80. If Section 3.b is implemented, developers of other server Operating System Products will be able to get the information they need to implement the modified protocol and allow their products to interoperate with Windows 2000 Professional.

81. It has been reported that Microsoft has stated an intention to disclose its proprietary extensions to Kerberos at some point in the future. (RX 22) It is not clear whether or when this will happen, or what conditions Microsoft will impose on companies in exchange for access to the disclosed information. In any case, even if the information is released immediately and unconditionally, Microsoft will have significantly disadvantaged competing server Operating System Products by withholding the information for so long. This illustrates the need for the timeliness requirement in Section 3.b.

82. It is important to note that Section 3.b does not prevent Microsoft from creating and deploying innovative Interfaces. If Section 3.b had been in effect when Microsoft released Windows 2000 Professional, it would not have prevented Microsoft from creating a new version of Kerberos; it merely would have allowed other software to interoperate with Windows 2000 Professional.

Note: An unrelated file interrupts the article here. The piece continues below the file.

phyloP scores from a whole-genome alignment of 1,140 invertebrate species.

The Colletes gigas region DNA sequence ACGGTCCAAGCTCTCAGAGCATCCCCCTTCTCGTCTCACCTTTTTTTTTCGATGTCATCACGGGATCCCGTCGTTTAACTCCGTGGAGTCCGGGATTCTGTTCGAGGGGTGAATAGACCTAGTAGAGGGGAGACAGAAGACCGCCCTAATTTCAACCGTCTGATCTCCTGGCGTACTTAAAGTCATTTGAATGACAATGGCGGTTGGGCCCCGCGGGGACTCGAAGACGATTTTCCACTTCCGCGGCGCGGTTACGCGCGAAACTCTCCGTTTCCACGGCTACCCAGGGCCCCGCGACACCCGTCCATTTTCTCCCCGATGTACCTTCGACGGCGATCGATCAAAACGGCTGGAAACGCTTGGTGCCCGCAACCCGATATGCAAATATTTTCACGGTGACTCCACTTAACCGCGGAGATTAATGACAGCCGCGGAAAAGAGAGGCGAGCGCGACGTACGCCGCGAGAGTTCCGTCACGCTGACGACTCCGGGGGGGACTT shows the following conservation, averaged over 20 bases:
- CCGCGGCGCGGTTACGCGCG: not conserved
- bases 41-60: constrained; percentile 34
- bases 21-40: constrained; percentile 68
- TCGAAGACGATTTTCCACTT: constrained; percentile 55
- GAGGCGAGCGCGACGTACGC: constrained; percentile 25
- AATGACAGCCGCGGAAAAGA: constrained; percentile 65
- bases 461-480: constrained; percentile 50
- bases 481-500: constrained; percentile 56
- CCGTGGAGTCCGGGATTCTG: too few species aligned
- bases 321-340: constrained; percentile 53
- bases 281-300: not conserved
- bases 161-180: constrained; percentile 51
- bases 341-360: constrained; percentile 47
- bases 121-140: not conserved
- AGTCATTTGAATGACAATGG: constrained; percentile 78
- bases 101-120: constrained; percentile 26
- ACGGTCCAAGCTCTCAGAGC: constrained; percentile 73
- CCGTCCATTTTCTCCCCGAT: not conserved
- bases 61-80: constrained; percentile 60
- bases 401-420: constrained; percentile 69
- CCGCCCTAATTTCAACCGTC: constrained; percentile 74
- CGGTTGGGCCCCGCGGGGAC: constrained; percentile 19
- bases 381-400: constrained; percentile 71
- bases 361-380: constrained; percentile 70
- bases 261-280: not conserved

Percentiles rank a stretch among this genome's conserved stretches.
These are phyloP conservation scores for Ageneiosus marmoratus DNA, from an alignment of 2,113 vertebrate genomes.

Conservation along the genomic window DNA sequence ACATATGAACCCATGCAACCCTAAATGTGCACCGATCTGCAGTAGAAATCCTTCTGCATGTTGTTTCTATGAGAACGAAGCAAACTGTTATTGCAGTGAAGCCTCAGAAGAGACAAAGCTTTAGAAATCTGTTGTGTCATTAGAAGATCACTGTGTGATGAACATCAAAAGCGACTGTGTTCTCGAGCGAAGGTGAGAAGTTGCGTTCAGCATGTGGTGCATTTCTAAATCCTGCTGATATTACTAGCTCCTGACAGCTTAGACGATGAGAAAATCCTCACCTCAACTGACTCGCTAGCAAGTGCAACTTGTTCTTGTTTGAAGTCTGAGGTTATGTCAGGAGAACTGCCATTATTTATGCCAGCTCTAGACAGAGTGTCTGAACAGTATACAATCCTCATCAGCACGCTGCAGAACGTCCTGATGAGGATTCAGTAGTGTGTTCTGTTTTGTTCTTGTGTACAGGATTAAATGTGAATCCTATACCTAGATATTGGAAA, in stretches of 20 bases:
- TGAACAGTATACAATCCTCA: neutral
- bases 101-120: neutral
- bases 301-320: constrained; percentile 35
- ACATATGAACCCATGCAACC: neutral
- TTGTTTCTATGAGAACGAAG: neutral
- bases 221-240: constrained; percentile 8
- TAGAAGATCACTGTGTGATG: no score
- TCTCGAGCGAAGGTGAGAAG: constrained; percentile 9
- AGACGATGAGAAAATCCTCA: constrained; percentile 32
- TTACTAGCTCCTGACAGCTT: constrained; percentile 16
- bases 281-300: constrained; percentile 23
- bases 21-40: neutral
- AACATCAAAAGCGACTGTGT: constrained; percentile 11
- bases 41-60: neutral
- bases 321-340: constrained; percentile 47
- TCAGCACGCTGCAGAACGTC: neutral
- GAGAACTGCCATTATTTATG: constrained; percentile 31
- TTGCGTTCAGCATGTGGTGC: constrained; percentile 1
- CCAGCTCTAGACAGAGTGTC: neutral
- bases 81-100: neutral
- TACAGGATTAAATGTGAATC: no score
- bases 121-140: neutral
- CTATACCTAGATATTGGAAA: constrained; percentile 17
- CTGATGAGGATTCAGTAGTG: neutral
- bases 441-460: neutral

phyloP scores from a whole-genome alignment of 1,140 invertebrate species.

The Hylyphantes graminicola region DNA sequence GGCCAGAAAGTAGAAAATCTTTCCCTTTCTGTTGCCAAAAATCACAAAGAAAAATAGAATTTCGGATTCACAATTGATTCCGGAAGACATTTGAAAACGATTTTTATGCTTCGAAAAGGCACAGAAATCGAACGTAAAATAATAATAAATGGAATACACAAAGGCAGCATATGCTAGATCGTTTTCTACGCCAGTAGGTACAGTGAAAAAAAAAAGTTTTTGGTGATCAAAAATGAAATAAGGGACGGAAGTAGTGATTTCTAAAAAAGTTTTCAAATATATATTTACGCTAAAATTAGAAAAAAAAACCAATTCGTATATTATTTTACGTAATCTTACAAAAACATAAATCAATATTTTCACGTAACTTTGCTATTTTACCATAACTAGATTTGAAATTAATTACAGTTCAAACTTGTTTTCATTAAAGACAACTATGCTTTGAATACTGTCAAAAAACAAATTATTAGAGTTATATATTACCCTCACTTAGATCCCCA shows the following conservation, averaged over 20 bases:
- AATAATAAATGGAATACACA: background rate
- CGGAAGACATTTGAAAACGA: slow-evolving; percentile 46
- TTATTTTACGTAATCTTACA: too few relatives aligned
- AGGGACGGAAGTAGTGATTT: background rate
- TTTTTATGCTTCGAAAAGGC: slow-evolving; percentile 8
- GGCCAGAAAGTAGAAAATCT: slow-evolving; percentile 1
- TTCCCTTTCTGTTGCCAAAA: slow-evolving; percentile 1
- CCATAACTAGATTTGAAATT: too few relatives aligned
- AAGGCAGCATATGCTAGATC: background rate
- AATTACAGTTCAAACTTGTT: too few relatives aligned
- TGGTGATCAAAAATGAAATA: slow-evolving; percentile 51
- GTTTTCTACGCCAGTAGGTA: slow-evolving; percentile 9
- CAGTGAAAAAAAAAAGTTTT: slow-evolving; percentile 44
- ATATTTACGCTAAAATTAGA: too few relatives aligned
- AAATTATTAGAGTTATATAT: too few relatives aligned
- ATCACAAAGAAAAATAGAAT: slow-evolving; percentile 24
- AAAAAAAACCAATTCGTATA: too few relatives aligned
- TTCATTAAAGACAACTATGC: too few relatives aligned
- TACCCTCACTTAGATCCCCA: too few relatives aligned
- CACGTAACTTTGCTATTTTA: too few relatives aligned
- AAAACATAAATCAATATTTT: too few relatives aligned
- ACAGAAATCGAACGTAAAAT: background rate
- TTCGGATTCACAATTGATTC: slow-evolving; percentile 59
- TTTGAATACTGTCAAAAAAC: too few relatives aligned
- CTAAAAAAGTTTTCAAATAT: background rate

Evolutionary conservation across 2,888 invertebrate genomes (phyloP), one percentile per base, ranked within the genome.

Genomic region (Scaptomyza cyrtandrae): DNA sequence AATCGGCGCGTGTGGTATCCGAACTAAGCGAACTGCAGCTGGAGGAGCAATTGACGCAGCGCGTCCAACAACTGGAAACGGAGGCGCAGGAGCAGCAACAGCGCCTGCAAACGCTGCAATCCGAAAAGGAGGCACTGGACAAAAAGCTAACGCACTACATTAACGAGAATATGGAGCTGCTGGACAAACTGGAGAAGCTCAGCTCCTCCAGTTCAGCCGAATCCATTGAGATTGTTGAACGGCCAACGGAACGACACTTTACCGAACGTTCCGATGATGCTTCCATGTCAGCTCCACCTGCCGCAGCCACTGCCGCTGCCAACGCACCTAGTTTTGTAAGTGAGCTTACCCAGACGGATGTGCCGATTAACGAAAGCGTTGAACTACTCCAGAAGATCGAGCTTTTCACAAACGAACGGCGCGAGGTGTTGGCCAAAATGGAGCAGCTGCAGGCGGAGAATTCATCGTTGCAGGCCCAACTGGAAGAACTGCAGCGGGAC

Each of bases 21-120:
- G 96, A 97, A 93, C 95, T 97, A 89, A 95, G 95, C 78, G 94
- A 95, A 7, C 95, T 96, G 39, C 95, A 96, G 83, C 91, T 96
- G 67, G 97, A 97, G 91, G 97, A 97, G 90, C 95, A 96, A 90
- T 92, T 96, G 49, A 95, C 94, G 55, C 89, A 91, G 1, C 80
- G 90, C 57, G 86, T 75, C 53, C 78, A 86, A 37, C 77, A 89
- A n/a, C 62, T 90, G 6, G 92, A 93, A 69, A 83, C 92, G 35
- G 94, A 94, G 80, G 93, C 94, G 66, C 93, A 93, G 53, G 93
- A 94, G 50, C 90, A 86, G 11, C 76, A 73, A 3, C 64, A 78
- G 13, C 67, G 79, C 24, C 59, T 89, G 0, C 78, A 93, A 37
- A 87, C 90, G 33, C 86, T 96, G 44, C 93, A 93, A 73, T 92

83. I conclude that Section 3.b would effectively address the problem of Microsoft withholding Technical Information that other companies need to interoperate with Windows.


84. The Court found that Microsoft illegally Bound Internet Explorer to Windows (Conclusions of Law at pp. 25-34), that this Binding harmed consumers who did not want Internet Explorer, by causing “performance degradation, increased risks of incompatibilities, and the introduction of bugs” (Findings of Fact at ¶ 173), and that this Binding harmed even those consumers who wanted Internet Explorer, because it “jeopardized the security and stability of the operating system”. (Findings of Fact at ¶ 174)

85. I understand Section 3.g of Plaintiffs’ proposal to require Microsoft to undo the illegal product Binding in which it has already engaged, and to refrain from using technical means to Bind Middleware Products to Windows in the future.